We are often asked which game reserves in Africa are malaria free. In South Africa there are several fantastic options where you can enjoy the thrill of seeing the Big Five on safari without having to take malaria tablets – this is preferable to many people but especially those travelling with children or to pregnant women.
There are several options, each with their own pros and cons. Here we offer an overview. To discuss the options in detail or to receive a tailor-made quote incorporating one of the following within a longer itinerary then please do call our safari consultants on 01603 283 517.
Madikwe is best visited as part of a tailor-made fly-in safari, positioned in the far reaches of the North West province, nestled next to Botswana around 4-5 hours drive north of Johannesburg. This remote wilderness comprises classic bushveld – some 75,000 hectares of it and in our opinion is the best malaria free game reserve to see the Big Five amidst true African wilderness.March to November is the ideal time to safari here as the other months can get very hot . Madikwe has around 15-20 safari camps and lodges varying in style and luxury. We love Jaci’s Lodge (pictured) while Makayane is great for honeymooners or couples after a romantic bolthole. Tuningi is another great option as is the more simple Thakadu River Lodge , offering an all-round excellent experience and good value too. Madikwe not only has all the Big Five (Leopard, Lion, Buffalo, Elephant, Rhino) but is known for its healthy wild dog population. Black and white rhino can be seen, and more than 350 species of migrant birds. The negative? Probably only the remote nature of the reserve – you really need to fly-in. A Madikwe safari combines wonderfully with a stay in the Cape.
Also in the North West province and slightly smaller than Madikwe at around 55,000 hectares is Pilanesberg, popular because it is so accessible – just a 2 1/2 to 3 hour drive from Johannesburg and easy to combine with a stay at Sun City. The landscape is diverse marking the transitional area between the dry Kalahari and the lush lowveld. All the Big Five can be seen here. In this area we favour the private reserve of Tshuduku. Pilanesberg represents a great conservation success story – this ancient volcanic crater was given over to farmland and rehabilitated in the 1970s.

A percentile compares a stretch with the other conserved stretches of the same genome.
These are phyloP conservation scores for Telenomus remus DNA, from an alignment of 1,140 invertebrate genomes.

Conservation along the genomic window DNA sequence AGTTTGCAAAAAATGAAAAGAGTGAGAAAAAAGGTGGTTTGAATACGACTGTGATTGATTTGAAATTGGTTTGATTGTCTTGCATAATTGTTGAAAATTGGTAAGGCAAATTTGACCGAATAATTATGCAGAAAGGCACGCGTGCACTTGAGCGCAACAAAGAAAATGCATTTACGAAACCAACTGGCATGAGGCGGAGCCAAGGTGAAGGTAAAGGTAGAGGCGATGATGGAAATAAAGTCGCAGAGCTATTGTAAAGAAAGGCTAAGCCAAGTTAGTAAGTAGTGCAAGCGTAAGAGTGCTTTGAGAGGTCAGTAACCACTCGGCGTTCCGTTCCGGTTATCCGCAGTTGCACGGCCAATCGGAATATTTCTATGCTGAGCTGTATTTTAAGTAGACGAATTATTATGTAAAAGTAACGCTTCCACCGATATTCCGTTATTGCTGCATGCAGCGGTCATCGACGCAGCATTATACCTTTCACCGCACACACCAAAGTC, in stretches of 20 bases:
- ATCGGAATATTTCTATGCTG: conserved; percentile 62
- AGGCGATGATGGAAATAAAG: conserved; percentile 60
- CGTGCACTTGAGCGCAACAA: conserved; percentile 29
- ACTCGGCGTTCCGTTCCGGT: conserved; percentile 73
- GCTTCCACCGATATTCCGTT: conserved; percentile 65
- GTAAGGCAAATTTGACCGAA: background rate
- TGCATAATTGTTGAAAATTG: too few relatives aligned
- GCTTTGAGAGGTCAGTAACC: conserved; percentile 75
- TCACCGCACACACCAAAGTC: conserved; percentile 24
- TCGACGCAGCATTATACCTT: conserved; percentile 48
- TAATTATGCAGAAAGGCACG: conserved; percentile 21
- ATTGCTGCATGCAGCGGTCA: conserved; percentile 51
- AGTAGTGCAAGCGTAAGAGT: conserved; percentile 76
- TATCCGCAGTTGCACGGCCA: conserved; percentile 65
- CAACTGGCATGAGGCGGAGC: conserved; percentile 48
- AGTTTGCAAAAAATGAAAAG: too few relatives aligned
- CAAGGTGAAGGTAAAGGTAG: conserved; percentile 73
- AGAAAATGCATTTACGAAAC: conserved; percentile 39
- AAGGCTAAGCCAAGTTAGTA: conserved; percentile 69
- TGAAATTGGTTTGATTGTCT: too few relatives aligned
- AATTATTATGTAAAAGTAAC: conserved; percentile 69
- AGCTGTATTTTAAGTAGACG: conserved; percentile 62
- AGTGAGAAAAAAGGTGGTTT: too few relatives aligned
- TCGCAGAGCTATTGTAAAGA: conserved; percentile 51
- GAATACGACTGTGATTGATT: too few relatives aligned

A spectacular mountain range in Limpopo province offering stunning scenery including rivers and waterfalls, a richly forested plateau and craggy outcrops. Home to several luxurious lodges this is a great place to visit, but the wildlife viewing is not as consistent as elsewhere and therefore probably not somewhere we would recommend on its own but rather within a longer itinerary exploring the region. It just depends on your priorities. Like Pilanesberg you can drive from Johannesburg within around 3 hours making it very accessible. The rugged landscape adorned with ancient rock art (within the Waterberg Biosphere Reserve) is of archaeological significance and an undeniable draw. There certainly is big game here but how long have you got? We think people visit the Waterberg for the whole package rather than specifically for big game – it combines wonderfully with a stay at a classic safari lodge in the Kruger for example – try combining Honeyguide Mantobeni in the private Manyeleti Game Reserve with Honeyguide’s newest lodge, Rangers, in Entabeni Private Conservancy within the 22,000 hectare World Heritage Waterberg Biosphere Reserve for instance. Remember you will need malaria protection for Kruger.
The superb standard of game reserves in the Eastern Cape is a major attraction for those visiting Africa for the first time and wishing to combine the delights of Cape Town and the Garden Route with a safari. The reserves are easy to reach, have a great variety of accommodation to suit all budgets and styles and you can see the Big Five. There are conservation projects to visit and specially tailored children’s activities are offered at many of the private reserves. However it is important to appreciate that visiting a game reserve in the Eastern Cape is a very different prospect to staying in the wilds of the Greater Kruger – these are fenced reserves – historically farmland which has been carefully managed and stocked with a great variety of wildlife. The reserves offer a fabulous safari experience giving you the chance to see conservation first-hand, and you would be unlucky to come across a fence – the reserves are vast with Shamwari encompassing some 25,000 hectares – but the fences are there and as such the reserves cannot achieve the same sensation of truly ‘wild’ Africa that you would get in places like Kruger. We think the Eastern Cape reserves are fantastic and would recommend them wholeheartedly to safari first-timers, say a 2-3 night stay, and also to families. Among our favourites are the Big Five reserves of Addo, Pumba, Shamwari and Amakhala.